Thanks, everyone, for weighing in on the bin pull designs last month! The responses were fairly even in favor of each, but I appreciate all your comments because you made me think. Here are the two candidates: the plain bin pull and the reed-and-ribbon design:
After much shilly-shallying, I decided that the reed-and-ribbon pull, while attractive, and while it absolutely would look nice, just wasn’t the right design for our kitchen. My heart was temporarily dazzled by its pretty, classic design, but my brain knew I would regret not staying true the house’s simple 1913 soul. And then, unexpectedly, I rejected the plain bin pull, too—the design I’d idealized for years. Suddenly it just looked too large and dominant, with too much brushed nickel, and too modern for the many spots in our kitchen in which it will appear. (We’re going to have a lot of drawers.)
So I buried my nose in my Craftsman design books, determined to fall in love again. And I did. Here he is, Top Knobs’ Asbury bin pull (seen here nearly life-size):
I ordered them from MyKnobs.com, and they are perfect. Nice and hefty with a beautiful finish. Now I have the vintage design I need, not too big or too fancy, with just the right spark of brushed nickel to tie in with the rest of the kitchen’s metal finishes. I can’t wait to actually install them on something … but the drawer and door fronts are in the paint room this weekend, waiting for that lazy painter to shake a leg!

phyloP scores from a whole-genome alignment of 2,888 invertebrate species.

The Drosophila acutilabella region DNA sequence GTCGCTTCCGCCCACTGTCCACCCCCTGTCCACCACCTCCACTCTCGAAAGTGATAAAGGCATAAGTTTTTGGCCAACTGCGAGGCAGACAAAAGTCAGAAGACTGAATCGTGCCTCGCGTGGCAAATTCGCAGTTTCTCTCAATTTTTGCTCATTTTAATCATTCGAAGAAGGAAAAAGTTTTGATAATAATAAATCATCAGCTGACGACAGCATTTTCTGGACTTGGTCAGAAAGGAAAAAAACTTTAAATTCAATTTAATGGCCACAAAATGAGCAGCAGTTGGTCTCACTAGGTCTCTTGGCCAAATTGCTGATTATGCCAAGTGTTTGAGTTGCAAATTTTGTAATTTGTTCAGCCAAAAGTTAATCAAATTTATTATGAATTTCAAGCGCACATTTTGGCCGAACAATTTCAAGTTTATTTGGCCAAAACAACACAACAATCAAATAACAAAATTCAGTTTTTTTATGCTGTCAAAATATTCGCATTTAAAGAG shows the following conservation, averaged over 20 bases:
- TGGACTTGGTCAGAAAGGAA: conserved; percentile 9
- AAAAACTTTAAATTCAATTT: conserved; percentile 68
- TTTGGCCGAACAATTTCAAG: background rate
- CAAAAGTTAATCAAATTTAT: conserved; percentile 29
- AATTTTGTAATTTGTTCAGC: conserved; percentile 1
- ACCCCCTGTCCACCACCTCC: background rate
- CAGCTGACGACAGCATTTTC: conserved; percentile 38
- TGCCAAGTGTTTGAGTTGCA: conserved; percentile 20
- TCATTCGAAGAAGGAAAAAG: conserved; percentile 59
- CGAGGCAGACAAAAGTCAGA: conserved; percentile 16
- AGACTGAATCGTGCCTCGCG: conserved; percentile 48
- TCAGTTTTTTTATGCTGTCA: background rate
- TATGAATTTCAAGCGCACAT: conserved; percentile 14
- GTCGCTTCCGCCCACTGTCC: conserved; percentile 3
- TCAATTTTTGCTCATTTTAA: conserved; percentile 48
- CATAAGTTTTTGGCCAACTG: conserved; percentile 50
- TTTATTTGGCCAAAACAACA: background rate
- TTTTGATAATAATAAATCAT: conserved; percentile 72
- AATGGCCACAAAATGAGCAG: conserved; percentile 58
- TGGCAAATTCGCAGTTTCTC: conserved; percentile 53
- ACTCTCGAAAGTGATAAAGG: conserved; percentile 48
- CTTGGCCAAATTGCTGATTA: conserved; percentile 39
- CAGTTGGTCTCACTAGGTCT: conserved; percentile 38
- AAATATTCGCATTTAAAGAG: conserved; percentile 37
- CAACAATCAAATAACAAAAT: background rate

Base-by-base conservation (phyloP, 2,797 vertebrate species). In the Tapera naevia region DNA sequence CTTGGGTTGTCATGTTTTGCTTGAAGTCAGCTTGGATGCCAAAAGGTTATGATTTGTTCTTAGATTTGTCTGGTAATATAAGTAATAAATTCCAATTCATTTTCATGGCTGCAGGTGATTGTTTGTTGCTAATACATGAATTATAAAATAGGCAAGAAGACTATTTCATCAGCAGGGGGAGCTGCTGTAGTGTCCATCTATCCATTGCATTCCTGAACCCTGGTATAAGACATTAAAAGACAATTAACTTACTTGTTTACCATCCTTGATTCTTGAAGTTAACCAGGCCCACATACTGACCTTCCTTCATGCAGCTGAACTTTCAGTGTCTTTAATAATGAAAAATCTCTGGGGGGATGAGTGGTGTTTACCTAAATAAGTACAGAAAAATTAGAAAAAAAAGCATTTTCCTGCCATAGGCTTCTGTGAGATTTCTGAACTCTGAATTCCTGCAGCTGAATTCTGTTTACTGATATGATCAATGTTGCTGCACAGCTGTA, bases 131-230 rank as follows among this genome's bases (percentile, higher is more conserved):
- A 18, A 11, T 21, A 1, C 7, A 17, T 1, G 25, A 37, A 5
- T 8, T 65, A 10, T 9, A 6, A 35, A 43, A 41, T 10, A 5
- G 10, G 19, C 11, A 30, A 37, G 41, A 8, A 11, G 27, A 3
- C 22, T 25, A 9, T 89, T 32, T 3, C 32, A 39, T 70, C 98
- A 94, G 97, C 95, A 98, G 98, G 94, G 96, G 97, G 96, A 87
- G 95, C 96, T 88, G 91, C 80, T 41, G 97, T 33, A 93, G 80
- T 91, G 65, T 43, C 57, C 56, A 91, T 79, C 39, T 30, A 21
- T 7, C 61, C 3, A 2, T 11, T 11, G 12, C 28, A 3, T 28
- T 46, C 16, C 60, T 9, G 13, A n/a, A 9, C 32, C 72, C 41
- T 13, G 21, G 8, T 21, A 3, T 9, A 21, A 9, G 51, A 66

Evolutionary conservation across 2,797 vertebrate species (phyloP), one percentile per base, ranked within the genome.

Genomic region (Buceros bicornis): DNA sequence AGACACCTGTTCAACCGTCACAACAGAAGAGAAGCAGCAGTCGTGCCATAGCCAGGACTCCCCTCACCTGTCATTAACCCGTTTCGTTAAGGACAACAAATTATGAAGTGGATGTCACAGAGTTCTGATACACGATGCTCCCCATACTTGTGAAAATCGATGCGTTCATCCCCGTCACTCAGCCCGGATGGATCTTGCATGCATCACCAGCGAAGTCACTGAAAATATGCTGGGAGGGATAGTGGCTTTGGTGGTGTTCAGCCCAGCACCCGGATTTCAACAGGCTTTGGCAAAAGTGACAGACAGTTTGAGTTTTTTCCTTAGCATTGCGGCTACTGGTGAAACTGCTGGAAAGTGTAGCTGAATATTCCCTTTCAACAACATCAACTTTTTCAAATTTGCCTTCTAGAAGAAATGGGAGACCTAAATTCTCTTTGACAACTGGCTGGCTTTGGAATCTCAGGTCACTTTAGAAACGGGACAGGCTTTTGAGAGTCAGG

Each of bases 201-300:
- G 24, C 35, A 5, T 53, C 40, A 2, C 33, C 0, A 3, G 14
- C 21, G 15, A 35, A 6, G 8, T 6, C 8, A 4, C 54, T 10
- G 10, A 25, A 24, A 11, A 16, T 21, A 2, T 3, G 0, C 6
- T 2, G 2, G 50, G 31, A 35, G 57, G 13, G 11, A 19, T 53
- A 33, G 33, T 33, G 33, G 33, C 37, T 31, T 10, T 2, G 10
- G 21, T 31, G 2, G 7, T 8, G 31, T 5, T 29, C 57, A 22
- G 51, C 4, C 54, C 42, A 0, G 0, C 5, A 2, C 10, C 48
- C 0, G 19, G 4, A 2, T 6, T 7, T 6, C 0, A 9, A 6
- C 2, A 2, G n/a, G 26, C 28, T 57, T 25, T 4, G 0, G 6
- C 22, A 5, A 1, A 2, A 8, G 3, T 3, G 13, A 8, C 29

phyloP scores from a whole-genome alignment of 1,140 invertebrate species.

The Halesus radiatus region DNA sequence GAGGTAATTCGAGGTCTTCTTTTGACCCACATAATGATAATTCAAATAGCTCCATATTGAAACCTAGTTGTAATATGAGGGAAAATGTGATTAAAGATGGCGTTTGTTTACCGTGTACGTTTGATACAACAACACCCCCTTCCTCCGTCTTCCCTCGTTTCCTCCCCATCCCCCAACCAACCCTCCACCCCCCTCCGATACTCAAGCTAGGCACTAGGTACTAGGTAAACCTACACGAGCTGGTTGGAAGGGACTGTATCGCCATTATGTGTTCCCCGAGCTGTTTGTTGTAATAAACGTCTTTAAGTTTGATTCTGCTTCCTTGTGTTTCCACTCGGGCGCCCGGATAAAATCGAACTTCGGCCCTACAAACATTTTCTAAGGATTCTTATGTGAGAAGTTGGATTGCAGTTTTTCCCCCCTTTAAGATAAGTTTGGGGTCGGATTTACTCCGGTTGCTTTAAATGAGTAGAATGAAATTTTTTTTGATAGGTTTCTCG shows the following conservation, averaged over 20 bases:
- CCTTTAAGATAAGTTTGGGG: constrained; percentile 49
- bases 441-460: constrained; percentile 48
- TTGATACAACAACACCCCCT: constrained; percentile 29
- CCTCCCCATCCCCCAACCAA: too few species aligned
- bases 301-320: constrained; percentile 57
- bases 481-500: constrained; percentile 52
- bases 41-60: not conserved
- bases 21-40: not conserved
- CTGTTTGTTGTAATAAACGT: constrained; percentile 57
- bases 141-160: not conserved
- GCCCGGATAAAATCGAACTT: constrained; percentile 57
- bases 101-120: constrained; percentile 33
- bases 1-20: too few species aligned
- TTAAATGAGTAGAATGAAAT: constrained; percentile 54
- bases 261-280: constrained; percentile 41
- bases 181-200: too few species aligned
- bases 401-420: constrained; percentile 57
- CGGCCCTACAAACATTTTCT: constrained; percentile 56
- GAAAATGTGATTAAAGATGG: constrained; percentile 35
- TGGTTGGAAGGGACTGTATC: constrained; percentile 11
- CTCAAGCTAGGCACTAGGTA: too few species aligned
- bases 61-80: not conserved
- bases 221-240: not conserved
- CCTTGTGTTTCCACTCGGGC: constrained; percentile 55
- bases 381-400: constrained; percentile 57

Time for a little show and tell. Our electrician, Casey, was at the house last week, prepping to install several hundred (at least!) outlets for our electrification. He rewired a basement circuit that had not one, not two, but three switches to isolate the furnace. He eliminated one of them—this beauty, patented (and probably installed) in 1917.
On the back of one of the old kitchen drawers (which is now sitting, still full of silverware, on the bed in our spare bedroom) I noticed this tag.
Eric did a quick online search and discovered that, according to The Timberman (an industry journal “Devoted to the Lumber Interests of the Pacific Coast”) of Sept. 1912, Interior Finish Manufacturing Company incorporated with a capital stock of $8000 in 1912, the year before our house was built. We assume Lipscomb and Reeves was the builder who did our kitchen’s 1940s remodel. The drawers have the unadorned fronts and rounded edges popular in the 40s and 50s. I had thought these were homemade cabinets, but I was wrong!
We are still waiting to find a bundle of money in a wall, but in the meantime, this stuff is fun to collect.